He represented the revolutionary soul of the nation, he lived India. Savarkar was quintessentially a rebel, who didn’t accept the beaten path, neither of the arrogant, high-caste, ritualist Brahmins nor of the slavish mindset of the leftists who hobnobbed with the British to worm their way into the Congress and sabotage the freedom movement.
At 21, he founded Abhinav Bharat, a revolutionary organisation, and at 24, he pronounced in London that the rising of 1857 was not a mutiny but the war of independence. He organised celebration of its jubilee in the den of the colonial rulers. And, at 25, he wrote his magnum opus, Indian War of Independence 1857, which was secretly published in Holland.
He wore the spirit of India throughout his life and welcomed Gandhi, a bar-at-law, in London. A writer and firebrand social reformer, Savarkar was against untouchability—he formed the Patit Pawan Sanghatana to fight the social evil—but he approved of cow slaughter at one stage. He contributed immensely to the Marathi lexicon. Words like arthsankalp for budget and sthanak for way station are used even today. He wrote scintillating poetry for the patriotic hearts—Lata Mangeshkar sang them with such devotion—and he defined hindutva in a new context, changing the language of politics and giving it a new agenda. Savarkar is the only revolutionary who was awarded transportation for life twice, and the incredible saga of his life in the Cellular Jail remains an eternal source of inspiration for all patriots. It is unfortunate that those who acted as British agents and supported the Chinese aggression in 1962 created a rampage of sorts and had the Savarkar plaque removed from the memorial in the Cellular Jail. Despite numerous reminders, it has not been reinstalled.
He has inspired the party that gave India two prime ministers and he stands out for being the most discussed intellectual of the hindutva ideology. His idea of hindutva has been setting the agenda of many an organisation in India. Fifty years after his death, Savarkar remains a pole of ideological strength for some and a point of extreme opposition for others. His hindutva, however, is often misinterpreted. He is either adored as a god of new politics or derided as the divisive factor, but he can’t be ignored. His hindutva is defined as powering society through education and reforms, and by protecting our age-old Hindu civilisation and traditions, which are under threat from foreign-funded Semitic religious groups and their new editions in ISIS, jihad and conversions.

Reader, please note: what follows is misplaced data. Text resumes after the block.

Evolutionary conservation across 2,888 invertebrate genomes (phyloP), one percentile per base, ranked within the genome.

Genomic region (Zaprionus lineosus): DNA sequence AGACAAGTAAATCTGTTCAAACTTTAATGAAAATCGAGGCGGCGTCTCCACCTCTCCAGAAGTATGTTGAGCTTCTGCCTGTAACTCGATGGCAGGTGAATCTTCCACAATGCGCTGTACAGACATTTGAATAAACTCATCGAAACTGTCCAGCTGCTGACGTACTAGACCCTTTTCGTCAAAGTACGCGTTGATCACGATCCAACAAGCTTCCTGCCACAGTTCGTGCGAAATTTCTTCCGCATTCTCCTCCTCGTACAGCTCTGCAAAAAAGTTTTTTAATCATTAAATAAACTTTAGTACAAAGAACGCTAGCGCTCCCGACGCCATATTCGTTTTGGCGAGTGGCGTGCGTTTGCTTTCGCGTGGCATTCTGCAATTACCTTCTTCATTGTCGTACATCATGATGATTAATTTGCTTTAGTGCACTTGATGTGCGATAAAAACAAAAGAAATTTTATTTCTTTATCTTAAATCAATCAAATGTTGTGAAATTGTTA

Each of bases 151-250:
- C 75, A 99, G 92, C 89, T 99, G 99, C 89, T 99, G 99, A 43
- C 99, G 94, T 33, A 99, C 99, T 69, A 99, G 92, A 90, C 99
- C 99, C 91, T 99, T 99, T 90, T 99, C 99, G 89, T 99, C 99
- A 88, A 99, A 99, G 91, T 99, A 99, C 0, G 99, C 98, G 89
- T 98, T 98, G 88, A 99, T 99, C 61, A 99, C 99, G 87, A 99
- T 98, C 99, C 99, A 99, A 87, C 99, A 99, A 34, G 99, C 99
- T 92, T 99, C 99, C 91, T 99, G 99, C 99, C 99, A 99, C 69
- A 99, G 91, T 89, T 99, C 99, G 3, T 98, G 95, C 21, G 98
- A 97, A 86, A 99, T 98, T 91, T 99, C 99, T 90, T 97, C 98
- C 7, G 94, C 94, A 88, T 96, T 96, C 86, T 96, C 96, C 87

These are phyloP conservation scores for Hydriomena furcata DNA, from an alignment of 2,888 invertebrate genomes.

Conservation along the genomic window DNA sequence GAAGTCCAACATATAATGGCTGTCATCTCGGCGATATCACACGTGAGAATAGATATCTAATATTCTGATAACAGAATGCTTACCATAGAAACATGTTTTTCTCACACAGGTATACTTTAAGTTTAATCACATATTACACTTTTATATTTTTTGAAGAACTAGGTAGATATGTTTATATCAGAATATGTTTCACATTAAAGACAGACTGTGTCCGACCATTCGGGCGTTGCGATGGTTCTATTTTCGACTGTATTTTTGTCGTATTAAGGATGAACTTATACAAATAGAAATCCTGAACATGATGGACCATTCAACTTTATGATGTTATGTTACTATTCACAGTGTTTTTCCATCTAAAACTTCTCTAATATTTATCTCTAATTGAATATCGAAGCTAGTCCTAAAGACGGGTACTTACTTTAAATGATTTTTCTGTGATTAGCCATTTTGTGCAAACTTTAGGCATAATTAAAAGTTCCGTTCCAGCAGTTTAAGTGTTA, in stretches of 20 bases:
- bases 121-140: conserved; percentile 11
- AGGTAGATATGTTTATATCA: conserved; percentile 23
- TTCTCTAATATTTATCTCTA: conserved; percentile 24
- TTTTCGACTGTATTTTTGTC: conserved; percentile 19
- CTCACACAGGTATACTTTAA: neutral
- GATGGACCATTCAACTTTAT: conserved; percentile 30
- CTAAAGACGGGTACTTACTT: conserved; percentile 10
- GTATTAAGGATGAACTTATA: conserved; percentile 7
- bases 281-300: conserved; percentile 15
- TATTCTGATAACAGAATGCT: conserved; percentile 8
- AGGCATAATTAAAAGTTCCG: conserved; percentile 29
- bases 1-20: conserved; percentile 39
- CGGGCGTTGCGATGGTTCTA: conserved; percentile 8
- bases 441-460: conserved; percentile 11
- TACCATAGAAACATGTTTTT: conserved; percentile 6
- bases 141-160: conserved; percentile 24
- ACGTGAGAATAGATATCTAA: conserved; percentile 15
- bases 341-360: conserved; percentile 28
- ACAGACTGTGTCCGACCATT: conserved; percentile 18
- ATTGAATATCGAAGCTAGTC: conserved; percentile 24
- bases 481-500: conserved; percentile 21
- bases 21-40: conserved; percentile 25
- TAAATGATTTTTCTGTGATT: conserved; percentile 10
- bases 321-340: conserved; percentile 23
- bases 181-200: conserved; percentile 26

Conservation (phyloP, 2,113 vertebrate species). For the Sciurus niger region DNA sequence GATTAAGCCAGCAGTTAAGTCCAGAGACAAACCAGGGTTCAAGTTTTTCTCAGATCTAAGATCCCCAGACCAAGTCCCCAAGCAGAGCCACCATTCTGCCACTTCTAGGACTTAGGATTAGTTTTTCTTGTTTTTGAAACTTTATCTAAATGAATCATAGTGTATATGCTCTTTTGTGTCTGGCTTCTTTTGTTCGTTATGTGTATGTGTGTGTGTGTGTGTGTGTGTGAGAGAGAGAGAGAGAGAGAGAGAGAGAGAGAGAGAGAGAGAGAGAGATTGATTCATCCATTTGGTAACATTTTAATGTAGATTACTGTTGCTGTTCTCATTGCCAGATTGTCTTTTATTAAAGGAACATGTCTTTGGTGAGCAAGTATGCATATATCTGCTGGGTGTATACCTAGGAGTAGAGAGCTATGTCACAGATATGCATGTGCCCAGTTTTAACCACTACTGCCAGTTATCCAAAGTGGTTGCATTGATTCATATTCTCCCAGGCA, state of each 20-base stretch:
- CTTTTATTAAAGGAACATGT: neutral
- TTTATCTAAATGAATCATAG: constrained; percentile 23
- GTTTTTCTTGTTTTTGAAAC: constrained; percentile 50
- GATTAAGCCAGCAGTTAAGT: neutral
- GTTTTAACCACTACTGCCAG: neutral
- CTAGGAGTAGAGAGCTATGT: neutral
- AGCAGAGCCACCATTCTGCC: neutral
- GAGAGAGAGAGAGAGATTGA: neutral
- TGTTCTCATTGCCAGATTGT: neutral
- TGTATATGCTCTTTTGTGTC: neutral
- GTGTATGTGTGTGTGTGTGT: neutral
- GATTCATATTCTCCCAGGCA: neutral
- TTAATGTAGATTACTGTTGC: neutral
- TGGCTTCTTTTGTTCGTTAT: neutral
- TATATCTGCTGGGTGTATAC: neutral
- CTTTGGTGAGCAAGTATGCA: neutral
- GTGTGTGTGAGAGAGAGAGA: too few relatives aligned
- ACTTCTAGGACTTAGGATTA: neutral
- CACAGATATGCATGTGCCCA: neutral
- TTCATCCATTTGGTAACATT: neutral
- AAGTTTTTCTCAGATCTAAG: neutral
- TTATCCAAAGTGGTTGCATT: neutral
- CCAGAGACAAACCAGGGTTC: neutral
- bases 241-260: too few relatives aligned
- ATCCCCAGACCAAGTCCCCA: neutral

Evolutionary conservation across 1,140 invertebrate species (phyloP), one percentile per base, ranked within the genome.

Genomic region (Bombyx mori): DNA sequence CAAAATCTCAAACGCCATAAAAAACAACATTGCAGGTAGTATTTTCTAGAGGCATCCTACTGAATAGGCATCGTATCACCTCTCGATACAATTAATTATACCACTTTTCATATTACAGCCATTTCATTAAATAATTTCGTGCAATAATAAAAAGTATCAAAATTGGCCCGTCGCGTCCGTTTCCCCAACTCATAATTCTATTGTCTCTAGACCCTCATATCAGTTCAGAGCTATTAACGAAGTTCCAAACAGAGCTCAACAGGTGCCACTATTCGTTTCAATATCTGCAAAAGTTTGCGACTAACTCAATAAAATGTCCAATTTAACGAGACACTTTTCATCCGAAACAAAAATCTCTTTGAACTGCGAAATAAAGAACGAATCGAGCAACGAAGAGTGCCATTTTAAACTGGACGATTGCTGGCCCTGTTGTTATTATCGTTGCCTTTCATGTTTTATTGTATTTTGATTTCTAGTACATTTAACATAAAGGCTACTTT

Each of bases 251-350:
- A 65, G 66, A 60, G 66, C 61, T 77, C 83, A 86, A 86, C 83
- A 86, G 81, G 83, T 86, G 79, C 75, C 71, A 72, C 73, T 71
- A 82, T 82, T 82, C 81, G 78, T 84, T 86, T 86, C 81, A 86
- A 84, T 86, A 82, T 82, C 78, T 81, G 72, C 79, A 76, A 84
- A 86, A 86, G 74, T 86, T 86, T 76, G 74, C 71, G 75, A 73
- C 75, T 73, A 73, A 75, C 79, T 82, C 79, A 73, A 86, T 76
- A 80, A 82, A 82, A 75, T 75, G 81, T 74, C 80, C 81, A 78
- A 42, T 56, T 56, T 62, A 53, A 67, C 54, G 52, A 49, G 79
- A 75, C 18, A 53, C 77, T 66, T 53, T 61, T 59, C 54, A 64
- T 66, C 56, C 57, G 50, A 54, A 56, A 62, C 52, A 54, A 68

We, Hindus, are seeing a continuous decline in our population and are facing the most hateful and savage attack from within and outside. Is it a crime to safeguard a community and dharma (not religion) that provides the foundation to the flowering of Indian democracy and pluralism?
An uncompromising and unapologetic pride in our Hindu dharma alone will protect minority rights and constitutional democracy. If India has to save itself from going the way of our Islamic neighbours, we need to look at what Savarkar said. He was not against any community, but wanted India to retain its core values of the Hindu civilisational spirit.
If at all someone deserves to be decorated as Bharat Ratna, who else but Savarkar. However, he has grown much beyond any decorations or citations. He is an icon of faith in nationalism and Hindu rejuvenation. No state decoration or award can enhance it further.
We need to look beyond such decorations and make his ideology of an all-encompassing hindutva acceptable to all. Removing untouchability and two-glass system, ending the scourge of two cremation grounds, one for the so-called high castes and other for the scheduled castes, empowering women and injecting the youth with a zeal to work for the nation’s development would be the best award for Savarkar.
Tarun Vijay is member of the Rajya Sabha.